66 block stupidity

I need to find whoever decided to make both 66 blocks with the split down the middle and blocks without it with no identifying mark as to which type is which and pour glitter* over their head.

At left: no split. I’d been putting bridge clips on it for no reason and got a rude surprise (Zeppelin on a country station!) when I expected to have the left three pegs and the right three isolated.

At right: has the split. You have to install bridge clips to join the two sides.

* Biodegradable glitter of course – the sugar or seaweed based kind

3 thoughts on “66 block stupidity”

  1. They are easy to tell apart.

    Look at the opening on the tabs.

    The non-split versions have the opening on the tabs (except for the far left one) all facing left.

    The split versions have the left and right sides facing center.


  2. It’s quite easy to tell them apart. Look at the tap orientation at positions 3/4.

    On the 3/3 split blocks, the orientation of the tabs changes in the middle. The openings on both sides face center.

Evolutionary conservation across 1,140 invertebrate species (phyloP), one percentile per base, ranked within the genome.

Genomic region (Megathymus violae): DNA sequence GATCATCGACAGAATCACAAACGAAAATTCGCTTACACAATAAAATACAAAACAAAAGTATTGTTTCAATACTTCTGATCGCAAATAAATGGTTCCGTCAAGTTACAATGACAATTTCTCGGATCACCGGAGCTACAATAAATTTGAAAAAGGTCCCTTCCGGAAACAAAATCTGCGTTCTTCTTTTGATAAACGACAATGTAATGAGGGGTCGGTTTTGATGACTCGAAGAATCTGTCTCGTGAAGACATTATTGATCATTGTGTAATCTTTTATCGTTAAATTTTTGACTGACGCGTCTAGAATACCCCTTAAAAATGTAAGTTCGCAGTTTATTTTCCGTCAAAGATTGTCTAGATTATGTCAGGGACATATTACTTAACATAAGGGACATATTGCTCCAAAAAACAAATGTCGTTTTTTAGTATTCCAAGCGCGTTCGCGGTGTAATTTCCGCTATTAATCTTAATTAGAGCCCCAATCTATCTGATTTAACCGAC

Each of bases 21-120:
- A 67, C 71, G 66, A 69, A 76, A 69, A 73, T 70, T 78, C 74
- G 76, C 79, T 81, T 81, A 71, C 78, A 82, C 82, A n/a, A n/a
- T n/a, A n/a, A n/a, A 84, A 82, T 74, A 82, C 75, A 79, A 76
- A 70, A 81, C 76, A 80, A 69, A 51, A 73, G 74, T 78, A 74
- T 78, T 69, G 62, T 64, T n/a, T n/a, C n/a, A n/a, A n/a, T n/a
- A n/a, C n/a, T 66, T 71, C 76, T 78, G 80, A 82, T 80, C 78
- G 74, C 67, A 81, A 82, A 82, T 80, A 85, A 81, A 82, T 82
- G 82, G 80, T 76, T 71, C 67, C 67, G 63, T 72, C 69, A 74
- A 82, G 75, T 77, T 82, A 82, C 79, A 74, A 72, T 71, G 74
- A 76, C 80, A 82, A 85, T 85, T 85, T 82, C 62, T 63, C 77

On the mult blocks, the leftmost tap faces right, and all others face left, in sync with telco practice of having the main feed on the left, and station taps on the right.

    66 blocks were originally used for 1A2 key systems, and in large systems, a single 25 pair feed might be looped down a column of mult blocks, with each mult block supporting 5 stations.

    It is also worth noting that 2/2/2 blocks also exist, as well as other specialized types, such as feed-thru types with single taps on the face, and wire-wrap pins on the rear.



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